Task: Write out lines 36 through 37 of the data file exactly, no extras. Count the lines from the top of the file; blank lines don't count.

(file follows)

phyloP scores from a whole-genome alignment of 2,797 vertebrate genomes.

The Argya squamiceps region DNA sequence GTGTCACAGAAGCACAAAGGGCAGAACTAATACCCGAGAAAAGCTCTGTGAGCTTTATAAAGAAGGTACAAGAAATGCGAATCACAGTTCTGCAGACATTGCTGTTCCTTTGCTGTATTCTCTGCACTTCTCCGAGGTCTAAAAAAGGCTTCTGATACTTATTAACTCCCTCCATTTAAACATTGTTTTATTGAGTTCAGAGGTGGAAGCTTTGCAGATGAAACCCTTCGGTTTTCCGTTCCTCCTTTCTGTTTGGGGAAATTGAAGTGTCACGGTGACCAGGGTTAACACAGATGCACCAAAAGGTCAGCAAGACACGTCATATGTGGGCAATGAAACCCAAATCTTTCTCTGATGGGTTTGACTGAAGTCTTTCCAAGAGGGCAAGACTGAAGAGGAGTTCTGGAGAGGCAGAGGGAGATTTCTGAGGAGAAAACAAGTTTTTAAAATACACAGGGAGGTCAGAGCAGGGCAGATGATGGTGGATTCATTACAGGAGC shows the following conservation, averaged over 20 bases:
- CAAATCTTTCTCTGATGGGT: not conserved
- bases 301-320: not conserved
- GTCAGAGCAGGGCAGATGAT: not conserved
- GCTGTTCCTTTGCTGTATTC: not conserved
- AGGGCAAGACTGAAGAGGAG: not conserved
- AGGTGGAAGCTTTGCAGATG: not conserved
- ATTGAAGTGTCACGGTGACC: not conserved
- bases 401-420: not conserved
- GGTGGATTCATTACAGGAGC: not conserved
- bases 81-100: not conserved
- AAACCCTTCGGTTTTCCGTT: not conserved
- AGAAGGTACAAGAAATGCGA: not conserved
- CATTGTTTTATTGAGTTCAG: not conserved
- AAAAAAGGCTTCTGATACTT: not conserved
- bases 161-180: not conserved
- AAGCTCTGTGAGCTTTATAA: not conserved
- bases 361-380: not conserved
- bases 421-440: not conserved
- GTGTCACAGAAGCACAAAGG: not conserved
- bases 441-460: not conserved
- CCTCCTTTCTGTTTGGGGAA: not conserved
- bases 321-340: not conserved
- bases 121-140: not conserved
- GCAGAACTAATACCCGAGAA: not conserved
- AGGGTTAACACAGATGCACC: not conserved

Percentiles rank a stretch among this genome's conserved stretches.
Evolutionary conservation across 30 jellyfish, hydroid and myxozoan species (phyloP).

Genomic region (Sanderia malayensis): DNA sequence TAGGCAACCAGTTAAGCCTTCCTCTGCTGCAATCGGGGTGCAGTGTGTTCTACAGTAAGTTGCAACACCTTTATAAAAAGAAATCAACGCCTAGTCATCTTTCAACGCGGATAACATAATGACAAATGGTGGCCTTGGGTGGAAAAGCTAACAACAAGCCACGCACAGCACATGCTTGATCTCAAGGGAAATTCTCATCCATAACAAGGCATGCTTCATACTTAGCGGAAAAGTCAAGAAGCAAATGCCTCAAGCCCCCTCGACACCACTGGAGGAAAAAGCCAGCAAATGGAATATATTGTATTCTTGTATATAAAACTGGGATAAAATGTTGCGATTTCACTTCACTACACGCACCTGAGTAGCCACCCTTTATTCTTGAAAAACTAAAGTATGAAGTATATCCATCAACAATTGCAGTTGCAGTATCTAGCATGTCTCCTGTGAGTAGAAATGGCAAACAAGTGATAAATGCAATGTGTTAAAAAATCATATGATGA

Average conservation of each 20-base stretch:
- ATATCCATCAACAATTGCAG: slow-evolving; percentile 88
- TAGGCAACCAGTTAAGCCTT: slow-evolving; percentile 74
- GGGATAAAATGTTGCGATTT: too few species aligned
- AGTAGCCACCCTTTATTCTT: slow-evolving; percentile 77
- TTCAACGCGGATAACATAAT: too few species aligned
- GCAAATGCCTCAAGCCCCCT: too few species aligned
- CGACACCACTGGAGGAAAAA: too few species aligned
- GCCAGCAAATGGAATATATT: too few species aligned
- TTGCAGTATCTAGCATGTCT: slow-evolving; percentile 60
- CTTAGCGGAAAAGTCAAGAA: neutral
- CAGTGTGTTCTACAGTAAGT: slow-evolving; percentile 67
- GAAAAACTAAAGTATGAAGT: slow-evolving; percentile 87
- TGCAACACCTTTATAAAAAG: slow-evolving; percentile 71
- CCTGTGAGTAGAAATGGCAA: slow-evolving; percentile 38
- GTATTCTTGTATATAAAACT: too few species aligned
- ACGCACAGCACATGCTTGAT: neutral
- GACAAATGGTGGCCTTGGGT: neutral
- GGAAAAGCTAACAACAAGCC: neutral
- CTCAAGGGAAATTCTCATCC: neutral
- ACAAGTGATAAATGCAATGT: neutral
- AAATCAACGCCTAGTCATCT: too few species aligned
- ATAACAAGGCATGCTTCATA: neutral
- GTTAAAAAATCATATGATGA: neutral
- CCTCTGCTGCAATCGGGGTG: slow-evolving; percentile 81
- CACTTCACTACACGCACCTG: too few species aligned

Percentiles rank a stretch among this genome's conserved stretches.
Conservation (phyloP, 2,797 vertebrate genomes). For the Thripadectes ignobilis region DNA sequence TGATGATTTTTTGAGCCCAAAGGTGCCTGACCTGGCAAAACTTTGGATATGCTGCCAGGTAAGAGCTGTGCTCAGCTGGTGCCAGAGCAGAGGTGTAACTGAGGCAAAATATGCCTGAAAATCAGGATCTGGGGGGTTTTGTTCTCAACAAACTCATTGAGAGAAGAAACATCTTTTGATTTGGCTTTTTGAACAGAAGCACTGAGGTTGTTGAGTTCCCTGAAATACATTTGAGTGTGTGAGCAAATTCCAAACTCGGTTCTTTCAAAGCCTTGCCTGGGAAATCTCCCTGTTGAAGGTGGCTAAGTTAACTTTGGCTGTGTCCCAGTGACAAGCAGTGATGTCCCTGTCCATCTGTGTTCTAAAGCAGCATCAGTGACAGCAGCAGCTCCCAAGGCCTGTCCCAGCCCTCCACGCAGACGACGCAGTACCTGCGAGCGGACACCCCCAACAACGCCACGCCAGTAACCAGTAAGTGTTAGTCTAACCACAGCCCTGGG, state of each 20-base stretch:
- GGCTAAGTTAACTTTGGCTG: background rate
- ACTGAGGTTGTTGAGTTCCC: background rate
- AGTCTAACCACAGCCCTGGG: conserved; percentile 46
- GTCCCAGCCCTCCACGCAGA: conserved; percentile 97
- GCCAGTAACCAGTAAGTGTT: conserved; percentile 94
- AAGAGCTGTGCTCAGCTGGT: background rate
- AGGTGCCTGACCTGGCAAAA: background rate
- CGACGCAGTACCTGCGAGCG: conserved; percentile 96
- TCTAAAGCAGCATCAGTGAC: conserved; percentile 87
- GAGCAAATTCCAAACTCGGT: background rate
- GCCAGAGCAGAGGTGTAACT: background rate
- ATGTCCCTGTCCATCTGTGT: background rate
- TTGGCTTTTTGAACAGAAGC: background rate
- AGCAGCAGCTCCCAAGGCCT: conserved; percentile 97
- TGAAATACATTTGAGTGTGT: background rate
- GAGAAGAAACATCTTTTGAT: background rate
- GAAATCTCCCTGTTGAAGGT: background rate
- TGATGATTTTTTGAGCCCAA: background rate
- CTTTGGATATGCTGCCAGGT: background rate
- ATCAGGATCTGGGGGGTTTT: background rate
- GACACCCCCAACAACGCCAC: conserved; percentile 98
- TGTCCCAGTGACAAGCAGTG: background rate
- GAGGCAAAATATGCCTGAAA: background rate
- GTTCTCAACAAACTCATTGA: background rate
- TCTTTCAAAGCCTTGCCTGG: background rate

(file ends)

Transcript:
- TTCAACGCGGATAACATAAT: too few species aligned
- GCAAATGCCTCAAGCCCCCT: too few species aligned